Somewhere in Manila, between a monument to Spanish Catholic empire and a marker of Chinese attachments, is the street named Escolta.
On one end, the Sta. Cruz church looms immovable as a tangle of people zips through and around it. On the opposite end, Jones Bridge and a view of the Pasig River – still and sparkling from afar – are framed by the colorful, intricate curves of the New Binondo Chinatown arch.
To get from one end to the other, Escolta requires only a short walk – but the street’s long history may compel you to take your time on this journey.
Escolta, after all, is one of the oldest streets in Manila, and once the center of commerce, which simply meant it was the buzziest street in the city.
Once upon a time, before the thing they called the internet, Filipinos could already connect to other parts of the world on this street. They could eat at a Chinese restaurant, buy spices from Latin America, or try on European shoes for size. TV and film studios once called Escolta home. It even once held the tranvia, an actual rail line that brought people from one part of the city to another in record time – now only a distant dream in these traffic-choked streets.
These days, Escolta is a choice location for the periodic street party, photo walk, or weekend market – but perhaps the most exciting thing about it even now is its past, still so present, in the buildings that stand on either side of the little street in varying degrees of revival or ruin.
These are just some of the buildings on this sleepy street:
First United Building
With a market of counterculture curiosities on the first floor, the building pays tribute to its past as the bustling Berg Department Store. On the same floor, there’s a quiet, cozy coffee shop called The Den, where the resident cat will command you with a look to open the door for it when it accidentally locks itself out.
The rest of the building is like a surprise box of treats – behind each door it feels like there’s something special waiting to be discovered. There is a co-working space where cinema icon Nora Aunor once held office (This fact is noted by a sign at the entrance). There is another room with closed doors and glass windows. If you can peer through them you can see bright neon creations, unmistakably artist Leeroy New’s. The people here are powered by natural light – all rooms have copious amounts of it streaming in from the art-deco windows.
Its bones are certainly old-school (and the slippery floors seem like they’re not made for modern shoes) but First United Building is as current as anything on Escolta can get.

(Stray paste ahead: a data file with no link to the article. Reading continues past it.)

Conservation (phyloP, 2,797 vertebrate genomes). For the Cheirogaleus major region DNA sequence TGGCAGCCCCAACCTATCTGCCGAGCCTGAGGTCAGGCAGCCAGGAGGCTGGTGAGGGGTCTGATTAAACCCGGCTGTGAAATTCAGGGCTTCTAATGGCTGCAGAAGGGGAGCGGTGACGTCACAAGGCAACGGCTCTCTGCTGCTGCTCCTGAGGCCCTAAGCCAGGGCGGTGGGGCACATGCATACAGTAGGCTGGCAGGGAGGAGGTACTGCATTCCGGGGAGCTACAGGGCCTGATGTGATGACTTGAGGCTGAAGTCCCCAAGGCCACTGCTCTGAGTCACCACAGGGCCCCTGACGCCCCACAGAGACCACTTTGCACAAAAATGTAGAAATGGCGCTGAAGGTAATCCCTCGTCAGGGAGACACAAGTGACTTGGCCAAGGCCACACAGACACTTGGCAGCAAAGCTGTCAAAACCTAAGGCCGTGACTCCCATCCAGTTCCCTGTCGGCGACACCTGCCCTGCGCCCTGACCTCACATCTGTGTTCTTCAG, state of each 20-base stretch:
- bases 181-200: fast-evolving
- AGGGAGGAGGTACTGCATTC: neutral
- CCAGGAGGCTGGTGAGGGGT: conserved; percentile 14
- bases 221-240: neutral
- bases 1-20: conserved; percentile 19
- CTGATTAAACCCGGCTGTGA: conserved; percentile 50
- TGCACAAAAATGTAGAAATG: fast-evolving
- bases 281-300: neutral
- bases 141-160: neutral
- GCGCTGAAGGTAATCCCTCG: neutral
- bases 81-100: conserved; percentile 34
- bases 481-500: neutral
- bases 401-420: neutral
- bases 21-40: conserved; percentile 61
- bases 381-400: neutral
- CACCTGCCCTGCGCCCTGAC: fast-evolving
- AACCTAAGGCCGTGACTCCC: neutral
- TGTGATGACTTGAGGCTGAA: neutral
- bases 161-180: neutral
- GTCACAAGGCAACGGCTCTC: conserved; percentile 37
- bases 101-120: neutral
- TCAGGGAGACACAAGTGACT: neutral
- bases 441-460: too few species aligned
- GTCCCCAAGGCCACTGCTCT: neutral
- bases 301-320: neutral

Opposite First United is the Regina Building, the one they call the Dowager. With its pristine white facade and opulent Beaux Arts build, it looks absolutely regal. Only the brightly-colored bank sign wrapping around its entrance breaks the neoclassical fantasy.
Unlike its neighbor, there are no hip coffee shops or co-working spaces here. On the contrary, its building directory lists a staid collection of inhabitants: logistics firms, cargo services, food trading companies, banks. One can imagine it’s a building populated by very serious people – but even on a weekday morning, hardly any humans can be seen walking in or out.
The building is as uninviting on the inside as it is beautiful on the outside, a model of unflinching formality – truly living up to its name.
On the intersection of Escolta and Burke Street, it’s perhaps best known to those who frequent the area for the Mini Stop right by its entrance. The convenience store becomes one of the main sources of alcohol whenever the Escolta Block party rages. Meanwhile, architecture nerds will note that the building was also the site of the country’s first elevator, and that it was designed by Filipino architect Tomas Arguelles.
More than the beer, or the ancient elevator, the cream-colored Burke Building is a sight to behold, bringing a 1920s glamour to this intersection. Its clean lines and pared-down design brightens up the view of Escolta from here in direct contrast to the abandoned Leandro Syvel’s Department Store across it.
Further down the street from the Burke Building is the Teoff Centre, also known as the Natividad Building. It’s another cream-colored neoclassical marvel, less remarkable, but more inviting at the same time.